Regulators across multiple sectors are cracking down on greenwashing claims. Despite pledges coming in from all corners of the fashion industry, a report by found that emissions from fashion remain on the rise. That’s hardly surprising when considering how opaque some players are, for example with fast fashion brand Boohoo controversially hiring Kourtney Kardashian as their ‘Sustainability Ambassador’ to promote a capsule collection relying predominantly on recycled polyester which still sheds harmful, non-biodegradable microfibres. 

With lawsuits and public criticism of ill-thought out tactics on the rise, companies are going quiet on their green strategies to avoid scrutiny. The FT recently coined ‘green hushing’ as an emerging trend in which companies deliberately choose not to publicize details of their climate targets to avoid criticism. The article cited a report by the consultancy firm and carbon offsets developer, South Pole, which revealed that a quarter of 1,200 companies in 12 countries surveyed admitted that they would not publicize their science-based net-zero emissions targets.

By failing to communicate their green strategies, companies are hindering efforts to make sectors greener. Effectively disclosing green credentials drives competition, leading to a faster rate of change, and avoids complacency and unambitious targets. Adopting a transparent approach to communicating a company’s green strategy which avoids meaningless marketing jargon also boosts trust with consumers.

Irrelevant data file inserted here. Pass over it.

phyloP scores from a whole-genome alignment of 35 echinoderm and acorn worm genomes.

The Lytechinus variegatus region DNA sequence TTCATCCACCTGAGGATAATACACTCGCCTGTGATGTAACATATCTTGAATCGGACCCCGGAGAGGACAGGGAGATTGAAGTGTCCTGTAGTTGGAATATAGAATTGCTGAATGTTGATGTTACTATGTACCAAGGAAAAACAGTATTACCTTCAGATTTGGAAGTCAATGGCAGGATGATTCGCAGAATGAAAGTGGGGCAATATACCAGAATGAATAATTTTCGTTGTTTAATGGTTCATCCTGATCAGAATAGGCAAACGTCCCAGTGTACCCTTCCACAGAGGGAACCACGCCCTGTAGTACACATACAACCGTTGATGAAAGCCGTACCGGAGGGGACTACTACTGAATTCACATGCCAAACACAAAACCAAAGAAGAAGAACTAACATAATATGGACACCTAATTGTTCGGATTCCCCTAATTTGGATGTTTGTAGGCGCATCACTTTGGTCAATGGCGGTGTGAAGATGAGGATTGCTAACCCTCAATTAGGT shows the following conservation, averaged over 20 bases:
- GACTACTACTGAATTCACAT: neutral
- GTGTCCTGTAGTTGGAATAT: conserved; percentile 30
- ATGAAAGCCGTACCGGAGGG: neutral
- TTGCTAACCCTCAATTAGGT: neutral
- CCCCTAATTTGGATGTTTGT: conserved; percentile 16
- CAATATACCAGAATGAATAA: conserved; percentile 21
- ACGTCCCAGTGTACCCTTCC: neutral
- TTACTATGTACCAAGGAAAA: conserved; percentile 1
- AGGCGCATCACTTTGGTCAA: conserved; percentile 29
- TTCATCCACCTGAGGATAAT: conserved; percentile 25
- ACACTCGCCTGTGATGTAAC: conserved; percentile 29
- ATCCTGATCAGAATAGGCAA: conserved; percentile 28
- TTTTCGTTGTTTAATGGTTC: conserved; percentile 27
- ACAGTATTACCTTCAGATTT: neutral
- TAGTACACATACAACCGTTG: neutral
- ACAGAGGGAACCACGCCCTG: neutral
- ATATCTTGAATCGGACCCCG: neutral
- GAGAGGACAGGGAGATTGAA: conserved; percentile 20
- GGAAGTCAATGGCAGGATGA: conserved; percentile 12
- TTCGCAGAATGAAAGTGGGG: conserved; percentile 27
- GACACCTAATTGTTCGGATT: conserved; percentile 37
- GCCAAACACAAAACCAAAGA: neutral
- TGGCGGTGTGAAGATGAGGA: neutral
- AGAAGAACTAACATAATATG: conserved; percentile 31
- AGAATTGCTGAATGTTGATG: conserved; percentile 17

Watch your language

Finally, green comms has a language problem. According to one EU survey, over half (53%) of environmental product claims were deemed “vague, misleading or unfounded”, while a report by The World Economic Forum recently suggested that many fashion rental brands misuse the term “circular economy”. The desire for more substantiated green initiatives is being driven by both consumers and investors. Comms and marketing leads therefore have a responsibility to tighten up the language they use to denote green initiatives. While UK legislation currently has an ill defined view of what constitutes an “unsubstantiated claim”, many experts have called for phrases such as  “climate positive” and “carbon neutral” to be banned completely. Comms and marketing professionals have a duty to challenge the terminology brands are using to over inflate their green credentials. 

Across the fashion industry, adoption of digital product passports – QR codes that will be used to track products from cradle to grave, as well as storing supply chain information – should help bolster comms strategies with evidence based claims relating to a garment’s life cycle. 

As fashion remains one of the most environmentally intensive industries on the planet which accounts for around 3 to 5 percent of global carbon emissions, it’s imperative that brands are not over-inflating their green credentials, or going quiet altogether to avoid closer scrutiny. Consumers are demanding that brands become more transparent on how sustainable their products are. Comms experts will play a pivotal role in ensuring that green fashion remains seasonless. 

Stay tuned for part two of this series on sustainable fashion, where Julia Hoy, leader of our Australian team’s Sustainability Practice, will be exploring how communications can affect consumer behavior, a key part of achieving a more sustainable fashion industry. Have any questions about this piece or want to find out how we can support your sustainability journey? Reach out here.